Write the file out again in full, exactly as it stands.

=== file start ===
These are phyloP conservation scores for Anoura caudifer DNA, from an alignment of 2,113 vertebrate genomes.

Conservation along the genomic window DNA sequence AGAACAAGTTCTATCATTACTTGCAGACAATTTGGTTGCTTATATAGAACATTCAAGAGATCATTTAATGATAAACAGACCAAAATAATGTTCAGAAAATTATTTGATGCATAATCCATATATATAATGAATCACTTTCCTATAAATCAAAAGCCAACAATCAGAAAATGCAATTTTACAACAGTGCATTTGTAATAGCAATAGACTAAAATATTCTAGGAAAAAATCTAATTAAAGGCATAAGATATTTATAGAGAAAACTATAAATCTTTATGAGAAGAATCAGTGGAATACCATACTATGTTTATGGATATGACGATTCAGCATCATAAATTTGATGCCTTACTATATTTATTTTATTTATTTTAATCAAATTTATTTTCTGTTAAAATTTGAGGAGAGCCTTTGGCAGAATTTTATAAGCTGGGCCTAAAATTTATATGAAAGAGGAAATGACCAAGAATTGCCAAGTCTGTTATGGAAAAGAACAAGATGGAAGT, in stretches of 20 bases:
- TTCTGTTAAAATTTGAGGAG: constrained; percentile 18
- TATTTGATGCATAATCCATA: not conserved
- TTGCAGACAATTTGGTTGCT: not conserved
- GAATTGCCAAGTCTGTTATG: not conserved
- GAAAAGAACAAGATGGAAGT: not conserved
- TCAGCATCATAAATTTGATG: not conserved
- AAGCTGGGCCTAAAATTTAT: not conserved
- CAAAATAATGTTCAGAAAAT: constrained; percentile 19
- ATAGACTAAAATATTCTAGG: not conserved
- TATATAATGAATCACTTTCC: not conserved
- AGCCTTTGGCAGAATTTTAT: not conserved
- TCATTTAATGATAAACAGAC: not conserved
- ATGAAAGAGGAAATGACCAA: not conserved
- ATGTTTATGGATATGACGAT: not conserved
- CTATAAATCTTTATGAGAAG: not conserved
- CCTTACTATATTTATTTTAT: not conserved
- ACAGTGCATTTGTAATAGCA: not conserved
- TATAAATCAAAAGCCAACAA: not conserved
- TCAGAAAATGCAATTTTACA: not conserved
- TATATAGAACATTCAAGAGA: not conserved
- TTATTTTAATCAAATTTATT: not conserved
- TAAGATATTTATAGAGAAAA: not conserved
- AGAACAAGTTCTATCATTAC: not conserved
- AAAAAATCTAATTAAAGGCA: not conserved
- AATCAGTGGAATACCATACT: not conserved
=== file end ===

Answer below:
These are phyloP conservation scores for Anoura caudifer DNA, from an alignment of 2,113 vertebrate genomes.

Conservation along the genomic window DNA sequence AGAACAAGTTCTATCATTACTTGCAGACAATTTGGTTGCTTATATAGAACATTCAAGAGATCATTTAATGATAAACAGACCAAAATAATGTTCAGAAAATTATTTGATGCATAATCCATATATATAATGAATCACTTTCCTATAAATCAAAAGCCAACAATCAGAAAATGCAATTTTACAACAGTGCATTTGTAATAGCAATAGACTAAAATATTCTAGGAAAAAATCTAATTAAAGGCATAAGATATTTATAGAGAAAACTATAAATCTTTATGAGAAGAATCAGTGGAATACCATACTATGTTTATGGATATGACGATTCAGCATCATAAATTTGATGCCTTACTATATTTATTTTATTTATTTTAATCAAATTTATTTTCTGTTAAAATTTGAGGAGAGCCTTTGGCAGAATTTTATAAGCTGGGCCTAAAATTTATATGAAAGAGGAAATGACCAAGAATTGCCAAGTCTGTTATGGAAAAGAACAAGATGGAAGT, in stretches of 20 bases:
- TTCTGTTAAAATTTGAGGAG: constrained; percentile 18
- TATTTGATGCATAATCCATA: not conserved
- TTGCAGACAATTTGGTTGCT: not conserved
- GAATTGCCAAGTCTGTTATG: not conserved
- GAAAAGAACAAGATGGAAGT: not conserved
- TCAGCATCATAAATTTGATG: not conserved
- AAGCTGGGCCTAAAATTTAT: not conserved
- CAAAATAATGTTCAGAAAAT: constrained; percentile 19
- ATAGACTAAAATATTCTAGG: not conserved
- TATATAATGAATCACTTTCC: not conserved
- AGCCTTTGGCAGAATTTTAT: not conserved
- TCATTTAATGATAAACAGAC: not conserved
- ATGAAAGAGGAAATGACCAA: not conserved
- ATGTTTATGGATATGACGAT: not conserved
- CTATAAATCTTTATGAGAAG: not conserved
- CCTTACTATATTTATTTTAT: not conserved
- ACAGTGCATTTGTAATAGCA: not conserved
- TATAAATCAAAAGCCAACAA: not conserved
- TCAGAAAATGCAATTTTACA: not conserved
- TATATAGAACATTCAAGAGA: not conserved
- TTATTTTAATCAAATTTATT: not conserved
- TAAGATATTTATAGAGAAAA: not conserved
- AGAACAAGTTCTATCATTAC: not conserved
- AAAAAATCTAATTAAAGGCA: not conserved
- AATCAGTGGAATACCATACT: not conserved